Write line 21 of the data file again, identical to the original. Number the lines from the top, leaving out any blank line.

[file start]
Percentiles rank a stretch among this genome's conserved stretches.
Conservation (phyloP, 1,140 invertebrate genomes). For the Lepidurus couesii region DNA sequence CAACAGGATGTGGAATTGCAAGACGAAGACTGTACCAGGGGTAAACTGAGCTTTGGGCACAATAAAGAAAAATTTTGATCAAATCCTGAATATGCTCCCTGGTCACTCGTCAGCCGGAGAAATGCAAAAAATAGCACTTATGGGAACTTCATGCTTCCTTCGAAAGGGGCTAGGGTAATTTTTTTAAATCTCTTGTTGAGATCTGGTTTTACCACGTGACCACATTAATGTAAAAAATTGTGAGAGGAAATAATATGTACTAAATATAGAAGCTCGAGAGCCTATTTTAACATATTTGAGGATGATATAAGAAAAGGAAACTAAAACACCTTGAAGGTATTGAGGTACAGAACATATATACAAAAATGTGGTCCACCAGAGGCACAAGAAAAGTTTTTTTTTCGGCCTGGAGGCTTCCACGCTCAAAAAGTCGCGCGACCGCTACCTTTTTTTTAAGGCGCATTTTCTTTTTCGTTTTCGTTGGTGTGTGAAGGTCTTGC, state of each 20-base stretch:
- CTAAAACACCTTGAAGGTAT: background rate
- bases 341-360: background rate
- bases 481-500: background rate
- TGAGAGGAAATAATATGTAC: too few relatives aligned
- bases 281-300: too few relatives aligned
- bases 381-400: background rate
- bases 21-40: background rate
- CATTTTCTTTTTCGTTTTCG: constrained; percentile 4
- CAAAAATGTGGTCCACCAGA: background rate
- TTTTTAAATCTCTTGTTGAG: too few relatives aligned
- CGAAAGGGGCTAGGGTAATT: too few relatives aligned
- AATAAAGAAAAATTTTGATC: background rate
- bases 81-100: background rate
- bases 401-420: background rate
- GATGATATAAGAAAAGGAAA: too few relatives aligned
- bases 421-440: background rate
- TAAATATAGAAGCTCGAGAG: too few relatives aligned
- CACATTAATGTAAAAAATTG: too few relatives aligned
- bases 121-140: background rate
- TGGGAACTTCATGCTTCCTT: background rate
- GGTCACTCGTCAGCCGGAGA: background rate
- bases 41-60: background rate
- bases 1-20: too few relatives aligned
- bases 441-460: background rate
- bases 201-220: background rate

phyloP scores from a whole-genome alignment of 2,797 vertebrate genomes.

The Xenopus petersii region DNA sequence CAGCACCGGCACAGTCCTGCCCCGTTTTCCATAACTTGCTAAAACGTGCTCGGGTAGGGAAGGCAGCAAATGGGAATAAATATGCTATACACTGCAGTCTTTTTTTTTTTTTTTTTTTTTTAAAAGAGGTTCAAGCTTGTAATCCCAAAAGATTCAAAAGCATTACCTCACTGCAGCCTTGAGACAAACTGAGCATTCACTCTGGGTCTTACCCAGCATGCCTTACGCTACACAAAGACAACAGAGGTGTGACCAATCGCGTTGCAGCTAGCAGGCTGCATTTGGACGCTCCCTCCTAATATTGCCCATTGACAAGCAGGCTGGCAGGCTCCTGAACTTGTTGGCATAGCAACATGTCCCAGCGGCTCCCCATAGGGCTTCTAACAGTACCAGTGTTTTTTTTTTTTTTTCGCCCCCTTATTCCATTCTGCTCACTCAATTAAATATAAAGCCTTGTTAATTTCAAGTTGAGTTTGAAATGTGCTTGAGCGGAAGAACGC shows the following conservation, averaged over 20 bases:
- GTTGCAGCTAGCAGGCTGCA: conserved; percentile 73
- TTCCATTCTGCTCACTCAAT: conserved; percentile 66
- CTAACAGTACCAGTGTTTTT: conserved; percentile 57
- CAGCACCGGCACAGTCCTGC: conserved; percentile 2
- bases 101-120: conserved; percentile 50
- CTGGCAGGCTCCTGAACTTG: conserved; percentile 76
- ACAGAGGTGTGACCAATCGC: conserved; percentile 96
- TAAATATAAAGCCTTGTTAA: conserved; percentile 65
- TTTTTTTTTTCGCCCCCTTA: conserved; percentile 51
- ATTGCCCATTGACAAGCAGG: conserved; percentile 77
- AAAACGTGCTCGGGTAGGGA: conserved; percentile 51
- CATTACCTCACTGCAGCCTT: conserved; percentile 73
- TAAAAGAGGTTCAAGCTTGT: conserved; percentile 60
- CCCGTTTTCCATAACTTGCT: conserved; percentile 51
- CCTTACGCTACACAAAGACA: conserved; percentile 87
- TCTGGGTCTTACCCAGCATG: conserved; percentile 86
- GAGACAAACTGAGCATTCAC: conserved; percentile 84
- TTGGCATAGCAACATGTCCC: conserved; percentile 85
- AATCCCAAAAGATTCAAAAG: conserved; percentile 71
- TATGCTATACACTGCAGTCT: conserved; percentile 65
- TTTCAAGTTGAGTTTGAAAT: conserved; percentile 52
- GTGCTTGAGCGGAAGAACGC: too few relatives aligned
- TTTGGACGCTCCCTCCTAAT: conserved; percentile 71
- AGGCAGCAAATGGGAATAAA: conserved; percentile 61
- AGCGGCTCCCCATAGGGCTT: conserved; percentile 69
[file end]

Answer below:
- bases 121-140: background rate